Disclaimer: The views expressed in this article are those of the author and do not necessarily reflect the views of the Economic Times – ET Edge Insights, its management, or its members

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11th March, 2020, will go down in history as “This Day That Year when the World Health Organization officially declared the outbreak of COVID-19 a worldwide pandemic”. Businesses, and lives, as we all knew it underwent massive disruptions as a result of which the retail space across the globe transformed. The Coronavirus outbreak took the global retail industry by storm, and like everywhere else where movement was restricted, India too saw reduced footfalls in stores, changing consumer behaviour patterns, acceleration in adoption of online platforms etc. The list is rather long, but suffice to say that the retail industry has undergone a complete makeover.

The digital acceleration was very rapid, in fact, almost coerced, on both ends of the spectrum – consumers and organisations – spurring brands to adopt numerous technologies in the retail space to remain relevant to target audiences. The mandated movement restrictions and safety concerns witnessed rising digital influence as people spent all their time online – a major shift in terms of consumer behaviour. Even as the world is reopening now, discerning consumers are still acutely aware of the ground realities of the pandemic still being very prevalent, and therefore practicing social distancing and self-mandated restrictions on movement.

Besides the virtual world where brands have made relevant investment and concerted efforts to enhance the browse to buy journey, brands also need to re-imagine in-store experiences. Being able to navigate and enhance the physical purchase experience by mimicking consumer behavior, especially in high-touch product categories is what will make brands relevant and caring in the eyes of the consumer. Those who can successfully create unique virtual experiences and offer seamless services on online platforms and offline platforms will continue to thrive despite the initial setbacks caused by the pandemic.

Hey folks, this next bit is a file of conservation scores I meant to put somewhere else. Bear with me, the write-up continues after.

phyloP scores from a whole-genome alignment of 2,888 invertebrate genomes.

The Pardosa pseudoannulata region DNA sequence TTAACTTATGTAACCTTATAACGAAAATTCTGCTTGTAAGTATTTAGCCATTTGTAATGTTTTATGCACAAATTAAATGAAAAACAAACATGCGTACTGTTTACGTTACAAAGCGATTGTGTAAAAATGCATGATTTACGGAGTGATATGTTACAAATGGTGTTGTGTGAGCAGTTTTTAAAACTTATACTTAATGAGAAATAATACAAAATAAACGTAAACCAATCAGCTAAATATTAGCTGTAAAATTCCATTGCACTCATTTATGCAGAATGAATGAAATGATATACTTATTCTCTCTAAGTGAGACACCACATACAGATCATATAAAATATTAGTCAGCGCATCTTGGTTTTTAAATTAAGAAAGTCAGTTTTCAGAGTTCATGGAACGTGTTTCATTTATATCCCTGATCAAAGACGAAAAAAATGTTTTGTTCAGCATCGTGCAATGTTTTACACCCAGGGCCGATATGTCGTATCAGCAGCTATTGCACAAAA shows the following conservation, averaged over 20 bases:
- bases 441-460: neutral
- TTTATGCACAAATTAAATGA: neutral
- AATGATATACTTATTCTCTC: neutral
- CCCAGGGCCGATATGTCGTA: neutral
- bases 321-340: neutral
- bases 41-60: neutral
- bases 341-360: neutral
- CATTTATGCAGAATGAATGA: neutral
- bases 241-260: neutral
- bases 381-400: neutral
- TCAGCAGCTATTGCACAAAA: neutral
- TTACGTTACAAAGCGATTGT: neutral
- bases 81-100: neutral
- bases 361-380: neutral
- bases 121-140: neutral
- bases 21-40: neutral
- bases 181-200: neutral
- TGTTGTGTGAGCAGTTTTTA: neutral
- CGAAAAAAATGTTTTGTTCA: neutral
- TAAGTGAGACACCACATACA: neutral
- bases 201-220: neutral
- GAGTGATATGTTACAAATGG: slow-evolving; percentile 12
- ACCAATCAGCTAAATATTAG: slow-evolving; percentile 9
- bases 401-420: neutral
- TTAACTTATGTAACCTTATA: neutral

As some people are now venturing out for a quick break from their mundane work-from-home routines, while others prefer to stay home, the need of the hour for organizations is to find a strategic balance between both channels – clicks and bricks – of sales. In addition to ensuring a complete virtual path-to-purchase (from browsing to payments, to after-sales assistance) is possible, it is also crucial to streamline physical operations at storefronts, and make sure customer service centers are also fully functional. With this background, here are a few trends I’d like to point out, that have caught on like wildfire:

Contactless, but also seamless: While ensuring contactless services and delivery has become an integral part of serving consumers amid COVID-19, what’s more important is making the process of purchase absolutely seamless for our consumers – whether they’re shopping online or stepping out to brand stores.